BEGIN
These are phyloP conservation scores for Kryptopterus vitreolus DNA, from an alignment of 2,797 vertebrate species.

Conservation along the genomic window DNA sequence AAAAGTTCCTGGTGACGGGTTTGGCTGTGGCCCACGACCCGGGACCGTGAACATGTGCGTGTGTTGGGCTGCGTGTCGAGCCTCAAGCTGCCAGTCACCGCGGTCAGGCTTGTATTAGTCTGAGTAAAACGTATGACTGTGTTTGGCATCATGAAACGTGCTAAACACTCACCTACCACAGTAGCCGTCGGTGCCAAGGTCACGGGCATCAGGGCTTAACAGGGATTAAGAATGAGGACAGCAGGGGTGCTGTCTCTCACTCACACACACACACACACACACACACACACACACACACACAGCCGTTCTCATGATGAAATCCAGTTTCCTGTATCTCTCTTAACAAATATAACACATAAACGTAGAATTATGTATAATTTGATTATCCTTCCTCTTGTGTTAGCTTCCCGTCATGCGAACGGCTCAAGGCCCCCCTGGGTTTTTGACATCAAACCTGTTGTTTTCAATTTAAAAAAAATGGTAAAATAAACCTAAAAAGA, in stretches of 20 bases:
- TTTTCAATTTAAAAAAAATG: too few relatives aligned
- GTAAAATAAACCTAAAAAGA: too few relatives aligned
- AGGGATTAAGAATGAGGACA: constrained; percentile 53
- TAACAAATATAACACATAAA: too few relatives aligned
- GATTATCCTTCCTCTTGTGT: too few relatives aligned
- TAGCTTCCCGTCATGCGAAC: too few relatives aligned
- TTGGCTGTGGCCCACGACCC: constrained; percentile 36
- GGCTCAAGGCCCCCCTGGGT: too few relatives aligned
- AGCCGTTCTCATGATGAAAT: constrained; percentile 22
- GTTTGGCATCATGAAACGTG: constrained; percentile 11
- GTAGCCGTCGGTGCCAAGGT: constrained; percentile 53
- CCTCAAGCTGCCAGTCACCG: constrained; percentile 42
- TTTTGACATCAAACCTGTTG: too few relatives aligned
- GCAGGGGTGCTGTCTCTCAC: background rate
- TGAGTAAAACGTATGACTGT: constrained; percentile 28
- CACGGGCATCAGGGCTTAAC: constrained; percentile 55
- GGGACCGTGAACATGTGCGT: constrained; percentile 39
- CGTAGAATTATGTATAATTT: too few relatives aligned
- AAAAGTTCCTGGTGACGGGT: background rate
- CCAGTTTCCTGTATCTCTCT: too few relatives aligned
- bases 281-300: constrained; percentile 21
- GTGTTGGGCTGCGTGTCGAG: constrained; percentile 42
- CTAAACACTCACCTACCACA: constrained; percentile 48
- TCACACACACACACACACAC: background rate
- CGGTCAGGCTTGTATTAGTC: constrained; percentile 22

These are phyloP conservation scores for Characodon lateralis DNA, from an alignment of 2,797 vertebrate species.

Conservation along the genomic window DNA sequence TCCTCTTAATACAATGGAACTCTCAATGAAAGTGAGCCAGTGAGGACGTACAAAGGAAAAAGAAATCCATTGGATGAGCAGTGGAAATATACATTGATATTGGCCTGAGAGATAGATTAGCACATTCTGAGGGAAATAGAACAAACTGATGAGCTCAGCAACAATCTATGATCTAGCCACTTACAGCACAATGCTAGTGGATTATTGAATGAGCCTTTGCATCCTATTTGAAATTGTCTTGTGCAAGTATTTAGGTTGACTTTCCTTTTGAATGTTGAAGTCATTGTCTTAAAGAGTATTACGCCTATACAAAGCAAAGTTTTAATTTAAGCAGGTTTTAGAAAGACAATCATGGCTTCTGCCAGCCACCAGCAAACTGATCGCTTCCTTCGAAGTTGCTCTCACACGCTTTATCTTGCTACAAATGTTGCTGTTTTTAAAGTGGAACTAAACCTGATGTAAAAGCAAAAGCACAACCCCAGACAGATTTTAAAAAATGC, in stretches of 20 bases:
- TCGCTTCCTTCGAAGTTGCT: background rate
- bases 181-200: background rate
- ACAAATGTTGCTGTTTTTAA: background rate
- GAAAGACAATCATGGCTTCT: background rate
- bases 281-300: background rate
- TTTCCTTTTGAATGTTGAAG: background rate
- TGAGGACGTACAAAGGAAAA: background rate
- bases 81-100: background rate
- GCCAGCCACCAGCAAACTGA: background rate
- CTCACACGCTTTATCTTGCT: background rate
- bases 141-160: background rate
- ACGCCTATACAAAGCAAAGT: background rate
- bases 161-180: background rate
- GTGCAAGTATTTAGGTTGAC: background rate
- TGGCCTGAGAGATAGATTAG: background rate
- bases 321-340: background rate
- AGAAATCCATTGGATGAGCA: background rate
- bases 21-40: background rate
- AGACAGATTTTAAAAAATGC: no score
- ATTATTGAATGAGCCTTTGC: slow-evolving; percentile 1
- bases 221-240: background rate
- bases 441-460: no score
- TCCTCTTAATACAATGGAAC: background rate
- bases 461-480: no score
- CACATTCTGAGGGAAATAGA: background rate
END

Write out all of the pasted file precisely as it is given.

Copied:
These are phyloP conservation scores for Kryptopterus vitreolus DNA, from an alignment of 2,797 vertebrate species.

Conservation along the genomic window DNA sequence AAAAGTTCCTGGTGACGGGTTTGGCTGTGGCCCACGACCCGGGACCGTGAACATGTGCGTGTGTTGGGCTGCGTGTCGAGCCTCAAGCTGCCAGTCACCGCGGTCAGGCTTGTATTAGTCTGAGTAAAACGTATGACTGTGTTTGGCATCATGAAACGTGCTAAACACTCACCTACCACAGTAGCCGTCGGTGCCAAGGTCACGGGCATCAGGGCTTAACAGGGATTAAGAATGAGGACAGCAGGGGTGCTGTCTCTCACTCACACACACACACACACACACACACACACACACACACACAGCCGTTCTCATGATGAAATCCAGTTTCCTGTATCTCTCTTAACAAATATAACACATAAACGTAGAATTATGTATAATTTGATTATCCTTCCTCTTGTGTTAGCTTCCCGTCATGCGAACGGCTCAAGGCCCCCCTGGGTTTTTGACATCAAACCTGTTGTTTTCAATTTAAAAAAAATGGTAAAATAAACCTAAAAAGA, in stretches of 20 bases:
- TTTTCAATTTAAAAAAAATG: too few relatives aligned
- GTAAAATAAACCTAAAAAGA: too few relatives aligned
- AGGGATTAAGAATGAGGACA: constrained; percentile 53
- TAACAAATATAACACATAAA: too few relatives aligned
- GATTATCCTTCCTCTTGTGT: too few relatives aligned
- TAGCTTCCCGTCATGCGAAC: too few relatives aligned
- TTGGCTGTGGCCCACGACCC: constrained; percentile 36
- GGCTCAAGGCCCCCCTGGGT: too few relatives aligned
- AGCCGTTCTCATGATGAAAT: constrained; percentile 22
- GTTTGGCATCATGAAACGTG: constrained; percentile 11
- GTAGCCGTCGGTGCCAAGGT: constrained; percentile 53
- CCTCAAGCTGCCAGTCACCG: constrained; percentile 42
- TTTTGACATCAAACCTGTTG: too few relatives aligned
- GCAGGGGTGCTGTCTCTCAC: background rate
- TGAGTAAAACGTATGACTGT: constrained; percentile 28
- CACGGGCATCAGGGCTTAAC: constrained; percentile 55
- GGGACCGTGAACATGTGCGT: constrained; percentile 39
- CGTAGAATTATGTATAATTT: too few relatives aligned
- AAAAGTTCCTGGTGACGGGT: background rate
- CCAGTTTCCTGTATCTCTCT: too few relatives aligned
- bases 281-300: constrained; percentile 21
- GTGTTGGGCTGCGTGTCGAG: constrained; percentile 42
- CTAAACACTCACCTACCACA: constrained; percentile 48
- TCACACACACACACACACAC: background rate
- CGGTCAGGCTTGTATTAGTC: constrained; percentile 22

These are phyloP conservation scores for Characodon lateralis DNA, from an alignment of 2,797 vertebrate species.

Conservation along the genomic window DNA sequence TCCTCTTAATACAATGGAACTCTCAATGAAAGTGAGCCAGTGAGGACGTACAAAGGAAAAAGAAATCCATTGGATGAGCAGTGGAAATATACATTGATATTGGCCTGAGAGATAGATTAGCACATTCTGAGGGAAATAGAACAAACTGATGAGCTCAGCAACAATCTATGATCTAGCCACTTACAGCACAATGCTAGTGGATTATTGAATGAGCCTTTGCATCCTATTTGAAATTGTCTTGTGCAAGTATTTAGGTTGACTTTCCTTTTGAATGTTGAAGTCATTGTCTTAAAGAGTATTACGCCTATACAAAGCAAAGTTTTAATTTAAGCAGGTTTTAGAAAGACAATCATGGCTTCTGCCAGCCACCAGCAAACTGATCGCTTCCTTCGAAGTTGCTCTCACACGCTTTATCTTGCTACAAATGTTGCTGTTTTTAAAGTGGAACTAAACCTGATGTAAAAGCAAAAGCACAACCCCAGACAGATTTTAAAAAATGC, in stretches of 20 bases:
- TCGCTTCCTTCGAAGTTGCT: background rate
- bases 181-200: background rate
- ACAAATGTTGCTGTTTTTAA: background rate
- GAAAGACAATCATGGCTTCT: background rate
- bases 281-300: background rate
- TTTCCTTTTGAATGTTGAAG: background rate
- TGAGGACGTACAAAGGAAAA: background rate
- bases 81-100: background rate
- GCCAGCCACCAGCAAACTGA: background rate
- CTCACACGCTTTATCTTGCT: background rate
- bases 141-160: background rate
- ACGCCTATACAAAGCAAAGT: background rate
- bases 161-180: background rate
- GTGCAAGTATTTAGGTTGAC: background rate
- TGGCCTGAGAGATAGATTAG: background rate
- bases 321-340: background rate
- AGAAATCCATTGGATGAGCA: background rate
- bases 21-40: background rate
- AGACAGATTTTAAAAAATGC: no score
- ATTATTGAATGAGCCTTTGC: slow-evolving; percentile 1
- bases 221-240: background rate
- bases 441-460: no score
- TCCTCTTAATACAATGGAAC: background rate
- bases 461-480: no score
- CACATTCTGAGGGAAATAGA: background rate